seeker in the manner best suited to his capacity. If his aspiration is genuine and his faith strong, solutions are bound to appear
due to the Guru's Grace.  (For a brief, classical treatment of the obstacles, see entry dated 25.4.1946 in Day by Day).

Progress in Self inquiry:

When the seeker senses that he is making some progress, he must be extremely vigilant against becoming overconfident.
Else, his ego can revert to its old ways, causing setbacks to his sadhana. Reflection on the principles of discrimination (viveka),
the reading of spiritual books, the company of saints and sages, and surrender to the Guru (within) can be relied on for
support when inquiry is seriously threatened or hampered by Maya (delusion).

contd.,

Arunachala Siva.   
 
           

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continues.....

When, eventually, the sadhaka finds himself able to contact the 'I-consciousness', with some ease, he sees new possibilities
for the mind control.  Normally the most persistent form of distraction concerns some 'fruit of action'. The seeker realizes that
the purpose of all action is only to return the mind, at the end of action, to its state of repose in itself, and that he could as well
accomplish this by not allowing the mind to go after action in the first place.  The fruit of action, as well as action itself, then
ceases to be of consequence, and distraction ceases.  Karma Yoga thus gets sublimated in Self Enquiry.

Towards the latter stages of sadhana, distractions tend to turn sattvic, relating to issues such as service to humanity,
spiritual theorizing, etc.,  Simultaneously, the awareness  grows in the seeker that whatever distracting thought arises,
'it arises out of ME, has no purpose other than ME, is nothing but a transformation of ME, and has not being apart from ME.'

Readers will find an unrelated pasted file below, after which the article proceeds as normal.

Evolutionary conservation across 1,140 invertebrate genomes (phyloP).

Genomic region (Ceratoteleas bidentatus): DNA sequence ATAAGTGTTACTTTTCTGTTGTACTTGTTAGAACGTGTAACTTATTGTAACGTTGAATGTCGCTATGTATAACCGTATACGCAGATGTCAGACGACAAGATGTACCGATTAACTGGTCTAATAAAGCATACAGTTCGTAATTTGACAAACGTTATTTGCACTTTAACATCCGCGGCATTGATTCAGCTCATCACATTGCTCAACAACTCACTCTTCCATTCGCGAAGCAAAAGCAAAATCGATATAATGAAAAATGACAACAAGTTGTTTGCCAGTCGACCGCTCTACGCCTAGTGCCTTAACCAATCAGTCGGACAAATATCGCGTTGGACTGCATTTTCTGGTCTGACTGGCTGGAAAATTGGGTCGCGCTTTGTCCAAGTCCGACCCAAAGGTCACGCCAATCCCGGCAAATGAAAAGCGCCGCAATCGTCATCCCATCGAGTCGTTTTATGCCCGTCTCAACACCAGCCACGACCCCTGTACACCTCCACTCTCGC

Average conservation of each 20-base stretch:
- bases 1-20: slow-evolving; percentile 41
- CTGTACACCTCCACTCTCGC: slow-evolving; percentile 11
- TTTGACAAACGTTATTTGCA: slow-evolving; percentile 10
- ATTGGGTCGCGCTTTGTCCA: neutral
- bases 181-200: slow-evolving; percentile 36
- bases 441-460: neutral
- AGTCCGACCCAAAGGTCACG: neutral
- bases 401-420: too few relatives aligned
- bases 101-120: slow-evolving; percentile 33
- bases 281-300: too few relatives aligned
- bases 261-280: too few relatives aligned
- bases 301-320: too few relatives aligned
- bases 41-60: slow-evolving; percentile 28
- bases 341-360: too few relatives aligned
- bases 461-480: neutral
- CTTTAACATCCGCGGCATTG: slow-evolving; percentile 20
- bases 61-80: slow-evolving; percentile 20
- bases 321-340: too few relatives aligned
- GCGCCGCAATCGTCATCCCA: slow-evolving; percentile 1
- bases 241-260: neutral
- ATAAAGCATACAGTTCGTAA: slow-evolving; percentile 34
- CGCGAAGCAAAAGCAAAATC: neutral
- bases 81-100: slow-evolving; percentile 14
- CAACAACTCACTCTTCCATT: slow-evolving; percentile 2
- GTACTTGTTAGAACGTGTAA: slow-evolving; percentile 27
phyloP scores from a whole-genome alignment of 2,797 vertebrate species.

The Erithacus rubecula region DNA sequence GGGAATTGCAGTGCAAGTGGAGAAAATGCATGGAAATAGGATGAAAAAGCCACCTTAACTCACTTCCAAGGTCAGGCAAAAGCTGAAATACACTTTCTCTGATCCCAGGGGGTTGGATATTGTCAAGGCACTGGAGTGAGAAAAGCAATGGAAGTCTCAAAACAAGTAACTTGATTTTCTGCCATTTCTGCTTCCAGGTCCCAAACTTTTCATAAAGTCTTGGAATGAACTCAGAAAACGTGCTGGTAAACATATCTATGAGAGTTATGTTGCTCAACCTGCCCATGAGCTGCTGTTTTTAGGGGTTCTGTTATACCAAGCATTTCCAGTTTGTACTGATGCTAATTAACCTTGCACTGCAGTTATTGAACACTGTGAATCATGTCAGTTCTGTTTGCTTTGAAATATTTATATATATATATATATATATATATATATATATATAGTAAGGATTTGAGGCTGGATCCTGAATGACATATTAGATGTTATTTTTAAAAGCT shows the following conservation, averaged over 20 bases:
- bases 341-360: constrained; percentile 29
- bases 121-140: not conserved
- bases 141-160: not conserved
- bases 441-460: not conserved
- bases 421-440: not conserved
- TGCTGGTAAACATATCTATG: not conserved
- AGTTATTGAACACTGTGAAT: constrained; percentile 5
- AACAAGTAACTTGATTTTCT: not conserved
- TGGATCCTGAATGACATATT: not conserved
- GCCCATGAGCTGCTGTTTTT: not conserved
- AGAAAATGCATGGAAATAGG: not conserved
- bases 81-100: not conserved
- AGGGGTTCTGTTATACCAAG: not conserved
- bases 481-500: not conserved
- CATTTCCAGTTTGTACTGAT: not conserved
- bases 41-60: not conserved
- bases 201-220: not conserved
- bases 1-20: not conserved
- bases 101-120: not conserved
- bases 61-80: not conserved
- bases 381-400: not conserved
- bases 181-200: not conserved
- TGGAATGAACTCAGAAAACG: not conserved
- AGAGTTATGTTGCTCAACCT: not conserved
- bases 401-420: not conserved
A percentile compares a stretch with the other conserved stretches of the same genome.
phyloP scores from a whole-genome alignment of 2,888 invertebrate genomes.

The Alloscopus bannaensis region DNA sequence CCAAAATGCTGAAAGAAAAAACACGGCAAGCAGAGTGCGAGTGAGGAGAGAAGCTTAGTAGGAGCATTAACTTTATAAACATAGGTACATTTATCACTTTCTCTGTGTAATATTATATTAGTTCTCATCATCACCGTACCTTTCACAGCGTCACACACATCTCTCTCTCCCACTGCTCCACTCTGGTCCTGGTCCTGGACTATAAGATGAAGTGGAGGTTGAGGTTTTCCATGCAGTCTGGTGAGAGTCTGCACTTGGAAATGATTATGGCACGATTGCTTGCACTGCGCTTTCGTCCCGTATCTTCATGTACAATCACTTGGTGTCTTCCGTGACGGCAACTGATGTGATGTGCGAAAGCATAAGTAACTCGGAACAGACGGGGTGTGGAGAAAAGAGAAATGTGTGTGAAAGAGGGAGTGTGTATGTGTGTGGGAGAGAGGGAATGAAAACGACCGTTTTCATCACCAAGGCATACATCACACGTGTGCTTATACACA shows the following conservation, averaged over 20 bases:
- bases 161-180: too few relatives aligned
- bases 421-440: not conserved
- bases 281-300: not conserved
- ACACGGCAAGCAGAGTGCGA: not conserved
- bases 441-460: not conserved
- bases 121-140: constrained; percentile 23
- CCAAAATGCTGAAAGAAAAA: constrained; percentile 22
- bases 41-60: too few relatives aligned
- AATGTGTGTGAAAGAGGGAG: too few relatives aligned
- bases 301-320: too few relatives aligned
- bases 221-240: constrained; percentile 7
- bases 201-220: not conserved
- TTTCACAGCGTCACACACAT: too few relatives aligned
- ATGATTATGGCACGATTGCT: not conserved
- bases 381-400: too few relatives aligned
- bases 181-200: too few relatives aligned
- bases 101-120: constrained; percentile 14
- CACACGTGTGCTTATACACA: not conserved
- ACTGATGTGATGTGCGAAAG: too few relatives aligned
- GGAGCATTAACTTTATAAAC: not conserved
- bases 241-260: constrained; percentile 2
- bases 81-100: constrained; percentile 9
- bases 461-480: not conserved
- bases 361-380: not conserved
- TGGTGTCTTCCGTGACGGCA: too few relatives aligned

The thought becomes identified with the 'I"-Consciousness almost instantly the seeker's constant "visits", the 'I'-
Consciousness becomes the equivalent of a temple for him, and thus stands sublimated in Self Enquiry.

as enquiry progresses further, the seeker finds himself, identified with the 'I'-consciousness almost throughout the waking
state. From this invariant center, which is waking ego, he witnesses the body and worldly phenomena as if they are pictures
projected on the 'screen' of that ego.  With further deepening of enquiry, the ego itself and all that it sees appear as a mere
projection on the screen of the Absolute Self (Day by Day entry dated 17.10.1946.) even as the ego goes through its cycle
of waking, dream, and deep sleep states.

conclusion:

Upadesa Saram combines the essence of discrimination, dispassion, devotion, enquiry and self Knowledge. Its habitual
recitation helps the mind to stay turned to Self Inquiry, and provides all round protection against the onslaught of Maya.
With Sadhana conducted under the aegis, the mind is enabled to rise to the threshold of cosmic consciousness, and
qualify for eventual transcendence.  Beyond, there is only Light, and no seeking.

concluded.

Arunachala Siva.